How To Set Your OCS Business Apart

Oct. 5, 2015
Focus on the latest brewers, branding and engagement with your community and customers to get an edge in a crowded marketplace.

Getting started in the office coffee service business is more challenging today than in the past. From larger financial investments needed for equipment to lower margins on coffee, it can be difficult to grow and market yourself in a way that brings in customers. However, success can be achieved by spending money on the right brewing elements, marketing yourself and being a visibly active member of the community with a great service. 

Prepare more than a better cup 

“The best way to gain that competitive advantage is preparing a budget that will allow you to buy the latest in brewing technology,” said Steve Brehm, president of Berry Coffee Co. in Eden Prairie, MN. “Couple this with the best coffee in your region and make sure the water you are using is filtered with a good quick disconnect system.” Success in the OCS business is all about providing that great cup of coffee coupled with great service.

Brehm also believes a good logo that is placed on everything you own or provide is important, including trucks, equipment, business cards and company apparel. It helps establish your brand in the community and keep your name at the top of the client’s mind. In fact, there are many ways of getting the company name out in front of others.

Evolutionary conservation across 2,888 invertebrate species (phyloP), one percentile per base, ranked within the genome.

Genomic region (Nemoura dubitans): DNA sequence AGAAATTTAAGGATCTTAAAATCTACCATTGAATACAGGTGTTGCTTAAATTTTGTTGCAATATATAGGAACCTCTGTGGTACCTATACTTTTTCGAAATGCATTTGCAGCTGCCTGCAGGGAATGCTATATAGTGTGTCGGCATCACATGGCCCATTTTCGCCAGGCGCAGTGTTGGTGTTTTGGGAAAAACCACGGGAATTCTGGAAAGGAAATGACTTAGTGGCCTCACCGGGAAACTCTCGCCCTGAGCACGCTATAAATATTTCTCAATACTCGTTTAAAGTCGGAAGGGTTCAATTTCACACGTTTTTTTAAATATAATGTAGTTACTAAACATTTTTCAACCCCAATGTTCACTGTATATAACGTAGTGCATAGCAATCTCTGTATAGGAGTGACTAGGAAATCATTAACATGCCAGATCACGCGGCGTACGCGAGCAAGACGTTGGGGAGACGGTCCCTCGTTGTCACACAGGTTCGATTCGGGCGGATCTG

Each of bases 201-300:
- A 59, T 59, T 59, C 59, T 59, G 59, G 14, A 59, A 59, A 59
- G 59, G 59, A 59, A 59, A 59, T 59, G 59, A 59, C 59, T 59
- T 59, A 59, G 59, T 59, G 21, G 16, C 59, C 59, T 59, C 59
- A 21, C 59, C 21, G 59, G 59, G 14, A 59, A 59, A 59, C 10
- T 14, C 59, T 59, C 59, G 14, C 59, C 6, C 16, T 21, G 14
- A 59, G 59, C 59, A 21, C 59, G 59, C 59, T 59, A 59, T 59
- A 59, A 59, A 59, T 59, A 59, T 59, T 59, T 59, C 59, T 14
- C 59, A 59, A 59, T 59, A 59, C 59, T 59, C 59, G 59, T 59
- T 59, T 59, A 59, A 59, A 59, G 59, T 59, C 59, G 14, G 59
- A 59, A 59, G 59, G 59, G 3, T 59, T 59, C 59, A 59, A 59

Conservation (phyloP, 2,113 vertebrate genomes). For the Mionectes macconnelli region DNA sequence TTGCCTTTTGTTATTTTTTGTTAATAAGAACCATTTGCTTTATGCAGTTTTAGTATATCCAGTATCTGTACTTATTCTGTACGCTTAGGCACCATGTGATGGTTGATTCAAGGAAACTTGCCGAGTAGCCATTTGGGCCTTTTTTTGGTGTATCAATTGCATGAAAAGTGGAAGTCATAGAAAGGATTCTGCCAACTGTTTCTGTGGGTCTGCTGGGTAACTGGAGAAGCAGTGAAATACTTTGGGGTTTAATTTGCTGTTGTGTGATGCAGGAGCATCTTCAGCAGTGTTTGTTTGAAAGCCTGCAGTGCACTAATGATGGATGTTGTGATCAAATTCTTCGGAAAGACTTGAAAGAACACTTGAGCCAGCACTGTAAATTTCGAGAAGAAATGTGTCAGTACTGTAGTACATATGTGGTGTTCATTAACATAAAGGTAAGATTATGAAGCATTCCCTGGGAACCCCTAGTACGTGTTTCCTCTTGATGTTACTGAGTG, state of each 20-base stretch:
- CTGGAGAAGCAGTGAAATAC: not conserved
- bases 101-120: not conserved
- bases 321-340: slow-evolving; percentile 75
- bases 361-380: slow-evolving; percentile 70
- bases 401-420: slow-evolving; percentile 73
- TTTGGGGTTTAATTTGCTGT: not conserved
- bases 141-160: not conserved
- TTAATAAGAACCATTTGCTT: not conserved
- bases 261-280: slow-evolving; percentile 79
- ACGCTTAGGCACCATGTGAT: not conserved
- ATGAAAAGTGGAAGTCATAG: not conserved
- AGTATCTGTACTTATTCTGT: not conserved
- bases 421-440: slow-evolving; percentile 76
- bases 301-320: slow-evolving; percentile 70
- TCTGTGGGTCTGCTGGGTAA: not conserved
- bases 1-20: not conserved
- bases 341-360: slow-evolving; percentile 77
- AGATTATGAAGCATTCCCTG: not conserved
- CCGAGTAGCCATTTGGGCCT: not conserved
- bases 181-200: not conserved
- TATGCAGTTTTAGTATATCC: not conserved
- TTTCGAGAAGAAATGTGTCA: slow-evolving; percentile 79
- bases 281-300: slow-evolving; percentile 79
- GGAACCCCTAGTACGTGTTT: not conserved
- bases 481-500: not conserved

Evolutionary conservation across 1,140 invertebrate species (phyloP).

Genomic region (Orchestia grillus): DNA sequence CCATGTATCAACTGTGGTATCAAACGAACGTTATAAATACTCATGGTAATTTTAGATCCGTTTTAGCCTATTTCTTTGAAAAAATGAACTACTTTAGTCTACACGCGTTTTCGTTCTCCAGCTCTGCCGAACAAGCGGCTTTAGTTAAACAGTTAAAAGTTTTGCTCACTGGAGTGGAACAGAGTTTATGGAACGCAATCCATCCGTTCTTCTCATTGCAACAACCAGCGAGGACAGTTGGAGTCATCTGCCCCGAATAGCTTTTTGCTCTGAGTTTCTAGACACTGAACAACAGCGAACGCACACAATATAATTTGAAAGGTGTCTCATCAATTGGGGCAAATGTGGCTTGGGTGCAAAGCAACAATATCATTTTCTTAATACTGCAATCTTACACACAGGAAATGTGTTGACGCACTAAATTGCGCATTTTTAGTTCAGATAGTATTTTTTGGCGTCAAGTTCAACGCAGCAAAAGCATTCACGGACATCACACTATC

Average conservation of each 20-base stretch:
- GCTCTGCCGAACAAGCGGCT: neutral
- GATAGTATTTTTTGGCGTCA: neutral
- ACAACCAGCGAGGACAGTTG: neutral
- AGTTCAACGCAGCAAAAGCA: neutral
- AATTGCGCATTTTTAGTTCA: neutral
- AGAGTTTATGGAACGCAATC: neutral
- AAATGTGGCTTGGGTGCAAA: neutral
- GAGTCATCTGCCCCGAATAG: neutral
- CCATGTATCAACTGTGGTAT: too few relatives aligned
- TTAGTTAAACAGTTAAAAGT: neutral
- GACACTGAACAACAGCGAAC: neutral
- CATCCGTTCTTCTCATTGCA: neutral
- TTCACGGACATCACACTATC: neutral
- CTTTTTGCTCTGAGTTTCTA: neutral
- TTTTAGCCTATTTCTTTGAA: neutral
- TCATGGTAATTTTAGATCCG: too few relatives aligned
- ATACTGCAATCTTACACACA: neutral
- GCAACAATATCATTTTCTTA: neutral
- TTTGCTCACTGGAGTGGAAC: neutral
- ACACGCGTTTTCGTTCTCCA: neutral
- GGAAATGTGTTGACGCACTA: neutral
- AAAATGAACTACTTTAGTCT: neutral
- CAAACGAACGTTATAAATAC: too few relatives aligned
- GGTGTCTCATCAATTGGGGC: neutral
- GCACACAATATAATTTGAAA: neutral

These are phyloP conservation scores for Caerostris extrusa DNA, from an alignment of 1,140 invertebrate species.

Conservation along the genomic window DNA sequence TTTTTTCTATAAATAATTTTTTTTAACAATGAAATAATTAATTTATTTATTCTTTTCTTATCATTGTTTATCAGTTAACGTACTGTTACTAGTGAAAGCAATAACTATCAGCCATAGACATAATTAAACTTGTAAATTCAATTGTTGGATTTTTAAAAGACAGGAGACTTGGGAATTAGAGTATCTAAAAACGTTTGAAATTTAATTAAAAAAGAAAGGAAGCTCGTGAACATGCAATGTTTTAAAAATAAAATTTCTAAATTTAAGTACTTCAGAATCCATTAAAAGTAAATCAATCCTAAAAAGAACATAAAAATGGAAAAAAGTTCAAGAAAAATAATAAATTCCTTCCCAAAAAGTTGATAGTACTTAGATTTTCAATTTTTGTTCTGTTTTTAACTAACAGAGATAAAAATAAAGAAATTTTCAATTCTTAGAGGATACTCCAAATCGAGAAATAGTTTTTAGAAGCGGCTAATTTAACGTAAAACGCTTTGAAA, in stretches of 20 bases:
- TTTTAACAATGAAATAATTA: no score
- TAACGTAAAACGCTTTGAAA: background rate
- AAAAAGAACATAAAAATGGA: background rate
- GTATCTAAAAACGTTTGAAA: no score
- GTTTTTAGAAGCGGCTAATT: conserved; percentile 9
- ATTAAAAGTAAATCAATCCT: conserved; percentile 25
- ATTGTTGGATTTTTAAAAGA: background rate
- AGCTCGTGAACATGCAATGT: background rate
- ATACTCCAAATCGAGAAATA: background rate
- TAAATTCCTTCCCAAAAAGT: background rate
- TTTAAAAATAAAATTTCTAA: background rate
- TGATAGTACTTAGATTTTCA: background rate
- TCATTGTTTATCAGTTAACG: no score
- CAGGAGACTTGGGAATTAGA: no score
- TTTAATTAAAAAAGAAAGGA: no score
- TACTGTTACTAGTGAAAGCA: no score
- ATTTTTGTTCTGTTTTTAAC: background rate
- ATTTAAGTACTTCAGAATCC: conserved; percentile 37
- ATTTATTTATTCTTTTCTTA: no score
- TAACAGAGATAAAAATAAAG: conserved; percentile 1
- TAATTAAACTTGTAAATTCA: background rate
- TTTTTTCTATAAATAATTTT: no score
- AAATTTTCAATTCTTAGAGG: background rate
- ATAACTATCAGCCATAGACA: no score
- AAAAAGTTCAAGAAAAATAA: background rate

“Never discount the importance of using all the tools the Internet has to offer including social media and a robust Website that is current and up to date,” said Brehm. This will increase your search engine ranking, a much needed tool as location managers more often use the Internet to search for items they want to buy or research service companies.

“Social and community engagement are very important,” agrees Jeff Deitchler, general manager of PrairieFire Coffee Roasters in Wichita, KS. Too often OCS operators look at their business and pat themselves on the back for a job well done — business is going well and there is no need to change. “But complacency can be a killer,” said Deitchler. Instead, he makes it a point to join what he calls “leads” groups, like the local Chamber of Commerce, the Rotary Club or the Lions Club. “Some cities have executive associations made up of business owners or top level executives,” said Deitchler. He stresses the importance of getting involved with these. One suggestion is to provide refreshment at community events, such as benefit races or walks. “Providing in-kind sponsorships builds awareness and relationships with others doing the same. Businesses like to support businesses that support them,” explained Deitchler.

Offer value beyond price

Getting out there won’t work without your value proposition, however. “If all operators are priced similarly in a market, service levels can be the difference,” said Deitchler. “Don’t say you will provide world class service unless your entire company is totally committed to delivering it.” The problem is customer expectation. If the client is told which day service will come, but that service goal isn’t met, it will cause a loss of confidence from the hard earned customer. “Don’t give them a reason to find your replacement,” said Deitchler. Part of the value is selling only top-quality products. When operators buy only the cheapest products from the wholesaler, their customers notice, warns Deitchler. “Remember the old adage, ‘If you win by price, you lose by price,’” said Deitchler. “Provide great products and back it up with outstanding service, and you can become the best operator in your market.”